Facebook's (NASDAQ:FB) Oculus VR subsidiary is hiring! And I'm not talking about the dozens of standard job openings listed on its site; Oculus CEO Brendan Iribe is stepping down.

Iribe made the surprise announcement last night on the Oculus blog. As Oculus has grown since being acquired by Facebook two years ago, the company has now decided to split into two segments: one focusing on PC virtual reality (VR), and another that will concentrate on mobile VR. By having two different teams, Oculus will be better able to tailor its roadmaps for each market segment's unique needs.

Iribe will be leading the PC VR group, while new hire Jon Thomason will be in charge of mobile VR. Thomason joined Oculus in August but has quite a bit of experience in engineering with some recent mobile-related positions. Oculus management will work with Facebook CTO Mike Schroepfer to find "a new leader."

Why ask why?

Iribe says that he is stepping down so that he can get back to engineering and product development, which he says are the areas he's most passionate about. He says that he's "missed the deep, day-to-day involvement in building a brand new product on the leading edge of technology." After all, Iribe started off his career as a game programmer and interface designer, and high-level management may not satisfy him professionally anymore. Iribe also founded and served as CEO of Scaleform, which provided video game user interfaces before being acquired in 2011.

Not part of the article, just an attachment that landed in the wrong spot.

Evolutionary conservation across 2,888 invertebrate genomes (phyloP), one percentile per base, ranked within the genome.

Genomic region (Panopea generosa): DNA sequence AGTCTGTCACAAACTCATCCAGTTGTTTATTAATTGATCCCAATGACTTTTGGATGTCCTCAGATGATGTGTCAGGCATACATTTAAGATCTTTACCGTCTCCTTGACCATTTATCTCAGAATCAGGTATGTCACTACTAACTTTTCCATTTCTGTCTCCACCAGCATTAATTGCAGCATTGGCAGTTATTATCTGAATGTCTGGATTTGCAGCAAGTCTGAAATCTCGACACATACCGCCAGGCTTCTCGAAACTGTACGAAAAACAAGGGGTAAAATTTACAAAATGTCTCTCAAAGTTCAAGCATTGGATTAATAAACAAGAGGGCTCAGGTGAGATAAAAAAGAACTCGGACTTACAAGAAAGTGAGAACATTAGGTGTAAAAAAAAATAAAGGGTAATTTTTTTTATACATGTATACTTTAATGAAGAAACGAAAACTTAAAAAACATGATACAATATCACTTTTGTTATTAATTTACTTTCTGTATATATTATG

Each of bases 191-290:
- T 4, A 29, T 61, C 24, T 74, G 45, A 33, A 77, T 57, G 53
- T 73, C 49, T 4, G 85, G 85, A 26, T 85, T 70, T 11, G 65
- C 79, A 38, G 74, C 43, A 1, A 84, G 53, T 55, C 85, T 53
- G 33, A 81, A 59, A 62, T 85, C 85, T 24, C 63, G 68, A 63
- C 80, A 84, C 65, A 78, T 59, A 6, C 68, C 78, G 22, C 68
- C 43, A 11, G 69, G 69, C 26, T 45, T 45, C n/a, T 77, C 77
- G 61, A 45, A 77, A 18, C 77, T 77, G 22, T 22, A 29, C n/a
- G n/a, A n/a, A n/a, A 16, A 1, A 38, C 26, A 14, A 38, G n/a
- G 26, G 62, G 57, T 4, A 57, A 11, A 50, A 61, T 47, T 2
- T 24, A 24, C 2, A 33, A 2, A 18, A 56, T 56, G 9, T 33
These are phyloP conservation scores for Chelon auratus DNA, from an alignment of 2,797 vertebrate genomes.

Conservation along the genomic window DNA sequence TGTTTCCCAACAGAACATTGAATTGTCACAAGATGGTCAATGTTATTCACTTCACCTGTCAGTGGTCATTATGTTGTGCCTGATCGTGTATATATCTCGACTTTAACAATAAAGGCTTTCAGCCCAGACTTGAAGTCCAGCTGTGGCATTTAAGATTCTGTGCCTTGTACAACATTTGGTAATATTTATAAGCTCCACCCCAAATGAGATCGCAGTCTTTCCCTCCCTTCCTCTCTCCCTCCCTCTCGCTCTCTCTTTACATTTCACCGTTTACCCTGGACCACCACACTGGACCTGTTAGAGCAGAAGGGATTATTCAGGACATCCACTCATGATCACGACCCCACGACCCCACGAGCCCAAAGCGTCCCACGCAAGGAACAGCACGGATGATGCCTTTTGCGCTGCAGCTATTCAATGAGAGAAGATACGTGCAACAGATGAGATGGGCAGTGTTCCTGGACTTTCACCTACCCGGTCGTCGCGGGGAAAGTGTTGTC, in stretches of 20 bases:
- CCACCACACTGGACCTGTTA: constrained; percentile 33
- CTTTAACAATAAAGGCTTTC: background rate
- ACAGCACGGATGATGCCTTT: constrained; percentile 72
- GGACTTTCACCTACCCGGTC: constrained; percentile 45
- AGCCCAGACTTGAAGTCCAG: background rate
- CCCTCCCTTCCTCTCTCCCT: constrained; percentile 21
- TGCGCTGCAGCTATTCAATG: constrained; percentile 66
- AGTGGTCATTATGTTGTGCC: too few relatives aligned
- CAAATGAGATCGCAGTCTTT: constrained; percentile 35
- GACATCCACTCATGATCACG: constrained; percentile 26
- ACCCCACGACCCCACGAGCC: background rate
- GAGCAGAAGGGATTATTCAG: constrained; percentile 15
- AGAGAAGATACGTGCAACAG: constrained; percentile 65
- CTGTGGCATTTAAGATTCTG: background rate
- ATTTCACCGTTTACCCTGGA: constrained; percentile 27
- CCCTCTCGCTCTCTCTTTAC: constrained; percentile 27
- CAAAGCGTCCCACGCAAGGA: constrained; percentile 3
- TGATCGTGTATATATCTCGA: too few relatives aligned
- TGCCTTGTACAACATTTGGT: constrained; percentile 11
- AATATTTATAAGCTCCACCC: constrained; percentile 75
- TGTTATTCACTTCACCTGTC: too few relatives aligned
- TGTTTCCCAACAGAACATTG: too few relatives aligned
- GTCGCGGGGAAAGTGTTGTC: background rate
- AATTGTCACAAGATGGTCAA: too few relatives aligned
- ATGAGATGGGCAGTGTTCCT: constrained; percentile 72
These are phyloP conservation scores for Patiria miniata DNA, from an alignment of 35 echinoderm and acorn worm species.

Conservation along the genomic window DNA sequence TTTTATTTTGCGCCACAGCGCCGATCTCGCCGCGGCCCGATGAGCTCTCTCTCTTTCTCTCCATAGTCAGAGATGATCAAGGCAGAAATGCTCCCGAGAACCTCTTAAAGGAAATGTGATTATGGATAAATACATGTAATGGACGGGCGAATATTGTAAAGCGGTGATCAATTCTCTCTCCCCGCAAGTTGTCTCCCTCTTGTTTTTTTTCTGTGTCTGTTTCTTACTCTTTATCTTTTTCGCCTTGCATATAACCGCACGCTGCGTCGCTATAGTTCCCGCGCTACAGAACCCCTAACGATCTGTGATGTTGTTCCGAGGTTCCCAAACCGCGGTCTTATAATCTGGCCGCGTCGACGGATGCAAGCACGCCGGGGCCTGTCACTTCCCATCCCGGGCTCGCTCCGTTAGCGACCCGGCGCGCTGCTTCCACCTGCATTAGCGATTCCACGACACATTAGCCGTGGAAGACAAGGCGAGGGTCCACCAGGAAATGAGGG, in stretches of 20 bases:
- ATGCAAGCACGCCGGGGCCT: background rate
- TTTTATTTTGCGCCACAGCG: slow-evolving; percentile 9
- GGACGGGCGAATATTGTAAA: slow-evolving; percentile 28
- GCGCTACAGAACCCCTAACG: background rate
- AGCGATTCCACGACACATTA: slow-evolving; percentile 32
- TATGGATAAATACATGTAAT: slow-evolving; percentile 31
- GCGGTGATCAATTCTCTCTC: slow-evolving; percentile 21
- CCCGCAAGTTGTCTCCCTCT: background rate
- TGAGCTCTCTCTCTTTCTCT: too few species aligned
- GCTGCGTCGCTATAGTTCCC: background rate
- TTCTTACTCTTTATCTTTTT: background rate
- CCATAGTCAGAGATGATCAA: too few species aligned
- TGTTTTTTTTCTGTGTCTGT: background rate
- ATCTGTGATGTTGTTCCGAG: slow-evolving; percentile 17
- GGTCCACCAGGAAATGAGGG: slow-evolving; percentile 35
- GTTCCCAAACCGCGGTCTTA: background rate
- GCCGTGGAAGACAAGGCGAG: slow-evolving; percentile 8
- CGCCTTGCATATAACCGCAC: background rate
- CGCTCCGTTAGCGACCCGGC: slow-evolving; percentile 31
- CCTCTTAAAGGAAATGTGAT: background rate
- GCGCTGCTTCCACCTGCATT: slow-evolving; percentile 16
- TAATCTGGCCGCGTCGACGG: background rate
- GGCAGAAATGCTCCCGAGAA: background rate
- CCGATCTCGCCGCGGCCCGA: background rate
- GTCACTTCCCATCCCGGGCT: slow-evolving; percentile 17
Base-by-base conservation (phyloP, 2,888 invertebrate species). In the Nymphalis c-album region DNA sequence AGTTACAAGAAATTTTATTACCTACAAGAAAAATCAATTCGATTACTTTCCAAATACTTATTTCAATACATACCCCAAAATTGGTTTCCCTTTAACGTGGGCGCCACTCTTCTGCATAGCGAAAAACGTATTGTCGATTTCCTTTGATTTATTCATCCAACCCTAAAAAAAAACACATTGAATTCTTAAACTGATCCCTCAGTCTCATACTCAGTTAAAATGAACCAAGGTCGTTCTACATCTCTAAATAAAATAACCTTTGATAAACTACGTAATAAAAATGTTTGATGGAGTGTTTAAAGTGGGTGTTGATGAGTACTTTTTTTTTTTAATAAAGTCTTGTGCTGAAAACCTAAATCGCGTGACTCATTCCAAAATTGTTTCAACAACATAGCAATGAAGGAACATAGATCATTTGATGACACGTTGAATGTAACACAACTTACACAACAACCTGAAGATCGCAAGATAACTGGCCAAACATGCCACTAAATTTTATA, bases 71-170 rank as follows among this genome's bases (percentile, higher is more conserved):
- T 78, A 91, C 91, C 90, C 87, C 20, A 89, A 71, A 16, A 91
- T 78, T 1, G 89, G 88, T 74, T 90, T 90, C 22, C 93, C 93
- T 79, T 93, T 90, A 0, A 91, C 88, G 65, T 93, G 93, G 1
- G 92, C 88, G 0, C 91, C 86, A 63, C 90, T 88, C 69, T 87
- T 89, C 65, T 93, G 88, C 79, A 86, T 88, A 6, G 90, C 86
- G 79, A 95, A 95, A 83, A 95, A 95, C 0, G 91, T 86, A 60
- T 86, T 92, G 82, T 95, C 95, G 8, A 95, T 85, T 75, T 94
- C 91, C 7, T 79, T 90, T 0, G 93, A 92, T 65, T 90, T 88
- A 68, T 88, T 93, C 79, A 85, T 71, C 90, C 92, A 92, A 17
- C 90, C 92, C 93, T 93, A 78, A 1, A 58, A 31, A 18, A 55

This rationale isn't unheard of. In fact, Facebook poached David Marcus a couple years ago to lead Messenger, and Marcus was open to joining for exactly the same reason: He wanted to get back to building new products.

Two is better than one

It makes sense that Oculus would split into two divisions, since that's precisely what's happening in the market for the time being as consumers explore VR technology. There are full-blown headsets like Rift, HTC's Vive, or Sony's PlayStation VR, which cost quite a bit but offer more immersive experiences with better graphics and dedicated controllers. And then there are mobile VR headsets where you basically just strap a smartphone to your face and call it a day.

Gear VR. Image source: Oculus.

Oculus previously collaborated with Samsung to make Gear VR, and many smartphone players continue to explore mobile headsets. These are little more than affordable accessories, so they're more approachable since most people already have smartphones these days.

At least that's what mobile VR is today. Oculus is already working on a stand-alone VR headset that doesn't need to be powered by or tethered to a PC, but will offer better performance than a smartphone. The company demonstrated a stand-alone prototype, code-named Santa Cruz, in October, but such products are still in the early innings of development.

For now, you can think of mobile VR being for casual, exploratory use that introduces consumers to the experience, while PC VR will be for high-end enthusiasts. As with all technology, new ideas that are costly to develop will start out at the top and eventually filter down to the masses.